What Are Thyroid Nodules?

Medically Reviewed by Michael Dansinger, MD on August 25, 2022
4 min read

Thyroid nodules are solid or fluid-filled lumps or bumps. They’re found on your thyroid, a small, powerful gland in your neck. This gland makes thyroid hormone, which affects your metabolism (the internal process that turns your food into energy), heart rate, and many other systems in the body. Sometimes, cells in your thyroid can grow out of control and form a lump.

Most often the answer is no. You usually can’t feel thyroid nodules. Even though they happen from an overgrowth of cells, most thyroid nodules aren’t cancer.

About 1 in 10 thyroid nodules turn out to be cancer. Benign (noncancerous) thyroid nodules are common. Lots of people get them as they get older. If a thyroid nodule isn’t cancerous,  it may not need any treatment. Doctors might just watch to make sure it doesn’t keep growing or begin to cause other problems.

There are different types of thyroid nodules that aren’t cancerous:

  • Toxic nodules make too much thyroid hormone. This can lead to hyperthyroidism, which makes the metabolism speed up.

  • Multinodular goiters have several nodules. They may also make too much thyroid hormone and may press on other structures.

  • Thyroid cysts are full of fluid, sometimes with other debris. They may happen after an injury.

Thyroid nodules usually don’t have symptoms. If they are large, they may cause:

  • Trouble breathing

  • Trouble swallowing

  • A throat “tickle”

  • Hoarseness or voice change

When a nodule causes the thyroid to make too much hormone this is sometimes called a “hot nodule.” It may cause:

  • Weight loss

  • Muscle weakness

  • Heat intolerance

  • Anxiousness

  • Irritability

  • Irregular heartbeat

  • Weak bones

Sometimes people with thyroid nodules make too little thyroid hormone. This can cause symptoms of hypothyroidism:

  • Fatigue

  • Cold sensitivity

  • Constipation

  • Dry skin

  • Weight gain

  • Puffy face

  • Hoarseness

  • Muscle weakness

  • High cholesterol

  • Muscle aches or stiffness

  • Joint pain, swelling, or stiffness

  • Thinning hair

  • Depression

  • Memory loss

It’s not always clear why a person gets thyroid nodules. Several medical conditions can cause them to form. They include:

  • Thyroiditis: This is chronic inflammation of the thyroid. One type of thyroiditis is called Hashimoto’s disease. It’s associated with low thyroid activity (hypothyroidism).

  • Iodine deficiency: A diet that lacks iodine can result in thyroid nodules. This is uncommon in the U.S., since iodine is added to many foods.

  • Thyroid adenoma: This is an unexplained overgrowth of thyroid tissue. Most adenomas are harmless, but some produce thyroid hormone. This leads to an overactive thyroid (hyperthyroidism).

  • Thyroid cancer: Most thyroid nodules aren’t cancer, but some can be.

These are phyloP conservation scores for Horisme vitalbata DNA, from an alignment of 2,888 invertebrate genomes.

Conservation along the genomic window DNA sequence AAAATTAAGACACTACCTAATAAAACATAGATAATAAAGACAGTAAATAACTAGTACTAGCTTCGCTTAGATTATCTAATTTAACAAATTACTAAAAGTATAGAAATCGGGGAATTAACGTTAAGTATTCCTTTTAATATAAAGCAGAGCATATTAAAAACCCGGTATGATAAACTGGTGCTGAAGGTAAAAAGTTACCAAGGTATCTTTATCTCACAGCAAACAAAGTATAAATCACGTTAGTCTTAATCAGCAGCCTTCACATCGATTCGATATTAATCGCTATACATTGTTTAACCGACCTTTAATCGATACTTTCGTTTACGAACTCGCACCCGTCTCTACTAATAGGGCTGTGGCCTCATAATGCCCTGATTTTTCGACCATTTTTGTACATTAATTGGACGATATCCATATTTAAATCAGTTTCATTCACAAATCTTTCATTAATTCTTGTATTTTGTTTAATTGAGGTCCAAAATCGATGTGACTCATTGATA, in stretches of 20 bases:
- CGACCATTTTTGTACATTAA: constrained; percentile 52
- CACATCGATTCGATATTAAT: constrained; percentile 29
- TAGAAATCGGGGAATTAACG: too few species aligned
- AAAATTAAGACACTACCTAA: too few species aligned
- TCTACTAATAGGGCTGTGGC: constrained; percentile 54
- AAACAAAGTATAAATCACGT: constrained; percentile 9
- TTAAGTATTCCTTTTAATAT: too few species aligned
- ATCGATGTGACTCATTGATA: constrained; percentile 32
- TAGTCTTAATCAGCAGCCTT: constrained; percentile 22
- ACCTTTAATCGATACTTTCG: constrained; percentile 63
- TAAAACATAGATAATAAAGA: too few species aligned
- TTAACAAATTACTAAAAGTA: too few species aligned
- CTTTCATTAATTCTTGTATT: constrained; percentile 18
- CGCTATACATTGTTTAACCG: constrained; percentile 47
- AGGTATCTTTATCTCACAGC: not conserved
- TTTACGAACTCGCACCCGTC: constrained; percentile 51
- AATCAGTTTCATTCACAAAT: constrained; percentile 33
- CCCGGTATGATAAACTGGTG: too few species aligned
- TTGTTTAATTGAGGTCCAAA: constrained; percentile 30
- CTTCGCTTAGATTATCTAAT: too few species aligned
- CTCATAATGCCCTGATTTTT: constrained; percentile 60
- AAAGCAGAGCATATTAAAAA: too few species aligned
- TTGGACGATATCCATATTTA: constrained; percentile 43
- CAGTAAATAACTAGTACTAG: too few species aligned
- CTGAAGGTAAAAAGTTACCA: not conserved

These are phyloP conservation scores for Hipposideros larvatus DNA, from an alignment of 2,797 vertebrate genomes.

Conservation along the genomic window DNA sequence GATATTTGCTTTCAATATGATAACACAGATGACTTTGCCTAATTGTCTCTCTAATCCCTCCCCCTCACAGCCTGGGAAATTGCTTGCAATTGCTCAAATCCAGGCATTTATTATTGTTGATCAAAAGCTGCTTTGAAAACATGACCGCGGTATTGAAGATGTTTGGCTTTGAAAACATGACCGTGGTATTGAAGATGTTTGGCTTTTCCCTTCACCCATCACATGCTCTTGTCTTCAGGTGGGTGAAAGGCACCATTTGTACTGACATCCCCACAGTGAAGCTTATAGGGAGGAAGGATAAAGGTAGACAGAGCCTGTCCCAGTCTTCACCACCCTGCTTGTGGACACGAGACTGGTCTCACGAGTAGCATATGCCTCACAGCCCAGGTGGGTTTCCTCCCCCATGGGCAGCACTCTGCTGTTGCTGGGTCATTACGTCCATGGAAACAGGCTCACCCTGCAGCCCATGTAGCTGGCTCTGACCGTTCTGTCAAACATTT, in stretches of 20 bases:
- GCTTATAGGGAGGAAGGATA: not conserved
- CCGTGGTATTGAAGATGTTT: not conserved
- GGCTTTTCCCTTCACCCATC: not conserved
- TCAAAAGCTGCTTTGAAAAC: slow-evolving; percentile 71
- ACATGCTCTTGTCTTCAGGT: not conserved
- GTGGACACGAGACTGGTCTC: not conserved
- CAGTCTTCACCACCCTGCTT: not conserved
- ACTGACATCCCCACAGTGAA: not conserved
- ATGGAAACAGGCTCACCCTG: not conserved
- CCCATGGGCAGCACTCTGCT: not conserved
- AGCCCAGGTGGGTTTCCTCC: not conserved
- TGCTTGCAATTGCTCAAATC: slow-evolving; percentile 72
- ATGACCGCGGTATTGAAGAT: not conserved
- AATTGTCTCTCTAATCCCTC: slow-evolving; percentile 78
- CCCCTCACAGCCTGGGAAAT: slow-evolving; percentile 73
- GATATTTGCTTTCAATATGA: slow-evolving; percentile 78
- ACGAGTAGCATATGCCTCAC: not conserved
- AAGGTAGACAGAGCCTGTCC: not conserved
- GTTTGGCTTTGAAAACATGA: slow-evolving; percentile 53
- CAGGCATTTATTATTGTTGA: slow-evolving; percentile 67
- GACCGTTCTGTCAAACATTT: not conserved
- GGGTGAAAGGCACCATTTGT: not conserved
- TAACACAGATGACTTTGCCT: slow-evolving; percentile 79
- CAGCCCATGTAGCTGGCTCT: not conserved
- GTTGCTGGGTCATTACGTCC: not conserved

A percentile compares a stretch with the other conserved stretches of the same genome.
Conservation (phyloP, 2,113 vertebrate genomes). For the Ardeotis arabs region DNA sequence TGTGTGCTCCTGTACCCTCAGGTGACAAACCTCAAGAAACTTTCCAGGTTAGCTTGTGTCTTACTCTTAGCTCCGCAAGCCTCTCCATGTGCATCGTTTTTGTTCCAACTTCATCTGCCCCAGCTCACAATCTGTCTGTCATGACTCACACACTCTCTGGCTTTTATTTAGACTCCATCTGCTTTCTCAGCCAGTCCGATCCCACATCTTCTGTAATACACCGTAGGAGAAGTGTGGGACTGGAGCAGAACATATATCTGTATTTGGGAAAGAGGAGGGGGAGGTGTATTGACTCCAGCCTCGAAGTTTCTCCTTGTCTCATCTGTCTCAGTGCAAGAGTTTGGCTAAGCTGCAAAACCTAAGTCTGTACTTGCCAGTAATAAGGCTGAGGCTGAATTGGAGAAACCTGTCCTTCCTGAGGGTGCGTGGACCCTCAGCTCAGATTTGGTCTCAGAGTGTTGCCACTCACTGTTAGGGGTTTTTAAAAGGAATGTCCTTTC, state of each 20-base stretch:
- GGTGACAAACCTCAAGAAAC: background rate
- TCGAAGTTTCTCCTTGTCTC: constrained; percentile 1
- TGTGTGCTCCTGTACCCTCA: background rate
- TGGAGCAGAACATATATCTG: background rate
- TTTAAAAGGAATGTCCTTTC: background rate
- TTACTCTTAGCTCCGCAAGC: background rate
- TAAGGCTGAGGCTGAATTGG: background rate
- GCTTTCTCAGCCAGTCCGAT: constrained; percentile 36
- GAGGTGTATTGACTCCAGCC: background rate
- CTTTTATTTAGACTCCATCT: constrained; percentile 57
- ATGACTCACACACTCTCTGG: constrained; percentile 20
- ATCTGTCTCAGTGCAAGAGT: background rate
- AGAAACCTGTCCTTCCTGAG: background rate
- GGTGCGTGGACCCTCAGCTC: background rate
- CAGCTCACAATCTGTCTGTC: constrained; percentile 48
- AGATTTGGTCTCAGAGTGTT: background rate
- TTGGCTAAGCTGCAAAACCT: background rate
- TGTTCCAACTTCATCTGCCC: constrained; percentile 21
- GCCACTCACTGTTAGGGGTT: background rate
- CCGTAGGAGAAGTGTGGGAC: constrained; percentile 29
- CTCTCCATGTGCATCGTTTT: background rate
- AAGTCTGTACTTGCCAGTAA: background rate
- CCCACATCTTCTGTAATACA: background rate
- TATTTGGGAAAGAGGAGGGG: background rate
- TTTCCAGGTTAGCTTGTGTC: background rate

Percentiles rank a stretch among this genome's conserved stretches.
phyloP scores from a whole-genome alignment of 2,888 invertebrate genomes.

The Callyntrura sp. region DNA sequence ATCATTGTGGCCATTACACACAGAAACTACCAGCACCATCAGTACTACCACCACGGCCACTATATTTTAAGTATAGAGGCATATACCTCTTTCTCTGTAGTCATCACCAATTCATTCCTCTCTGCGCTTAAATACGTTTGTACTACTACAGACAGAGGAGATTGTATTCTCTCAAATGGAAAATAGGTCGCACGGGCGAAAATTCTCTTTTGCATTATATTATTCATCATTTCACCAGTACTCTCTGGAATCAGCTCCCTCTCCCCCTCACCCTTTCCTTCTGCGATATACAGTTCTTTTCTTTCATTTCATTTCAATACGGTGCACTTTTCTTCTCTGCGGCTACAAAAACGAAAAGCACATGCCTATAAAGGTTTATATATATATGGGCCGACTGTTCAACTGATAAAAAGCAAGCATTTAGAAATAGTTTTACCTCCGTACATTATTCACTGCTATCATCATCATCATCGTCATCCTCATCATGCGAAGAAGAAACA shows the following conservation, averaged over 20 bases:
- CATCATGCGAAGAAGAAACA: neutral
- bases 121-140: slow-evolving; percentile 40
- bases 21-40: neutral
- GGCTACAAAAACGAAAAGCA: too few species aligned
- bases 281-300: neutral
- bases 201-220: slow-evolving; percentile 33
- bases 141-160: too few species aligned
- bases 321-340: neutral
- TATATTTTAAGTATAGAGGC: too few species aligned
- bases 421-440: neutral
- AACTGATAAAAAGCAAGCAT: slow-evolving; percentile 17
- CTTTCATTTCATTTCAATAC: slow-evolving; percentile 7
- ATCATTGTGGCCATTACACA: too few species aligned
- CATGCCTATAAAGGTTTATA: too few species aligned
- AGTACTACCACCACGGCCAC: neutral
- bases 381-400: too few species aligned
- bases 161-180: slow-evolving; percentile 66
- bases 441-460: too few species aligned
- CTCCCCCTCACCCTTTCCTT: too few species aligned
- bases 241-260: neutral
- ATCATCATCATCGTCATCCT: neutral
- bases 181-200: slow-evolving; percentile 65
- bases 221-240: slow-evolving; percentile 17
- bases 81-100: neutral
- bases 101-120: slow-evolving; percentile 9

Thyroid nodules are actually quite common. By the age of 60, half of all people have them. They’re often very small. You might only learn you have a thyroid nodule when your doctor feels for one during an examination or if you have an ultrasound of your thyroid.

Still, several things can increase your chances of developing a thyroid nodule. They include:

  • Living in a part of the world where the diet doesn’t include iodine

  • Having a family history of thyroid nodules

  • Being female

  • Being older

  • Having a history of radiation exposure to head or neck

You may be able to identify one just by looking in the mirror. Face the mirror with your chin raised a little. Swallow and look for a bump on either side of your windpipe near your Adam’s apple. Put your fingers gently on your neck in that spot and feel for a bump. If you find one, ask your doctor about it.

About 90% of thyroid nodules are benign (noncancerous).

If you notice one, have your doctor check it. For problems with your thyroid, you may want to see a specialist called an endocrinologist. Endocrinologists specialize in health problems related to the glands that make hormones, including the thyroid. They will do a physical exam and might order one of the following tests to find out if it’s cancer or not:

  • Blood test for thyroid hormones

  • Ultrasound

  • Fine-needle biopsy

  • Thyroid scan

With a biopsy, your doctor will insert a very fine needle into your thyroid nodule to collect a few cells. They’ll send them to a lab for further study.

Noncancerous thyroid nodules can still be a problem if they grow too large and make it hard for you to breathe or swallow.


When a nodule is not cancerous, treatment may include:

  • “Watchful waiting”

  • Thyroid hormone therapy

When nodules cause hyperthyroidism, treatment may include:

  • Radioactive iodine

  • Antithyroid medicines

  • Beta blockers

  • Surgery

Any cancerous thyroid nodules should be removed surgically. The same is true for very large ones and those that change and develop strange features over time.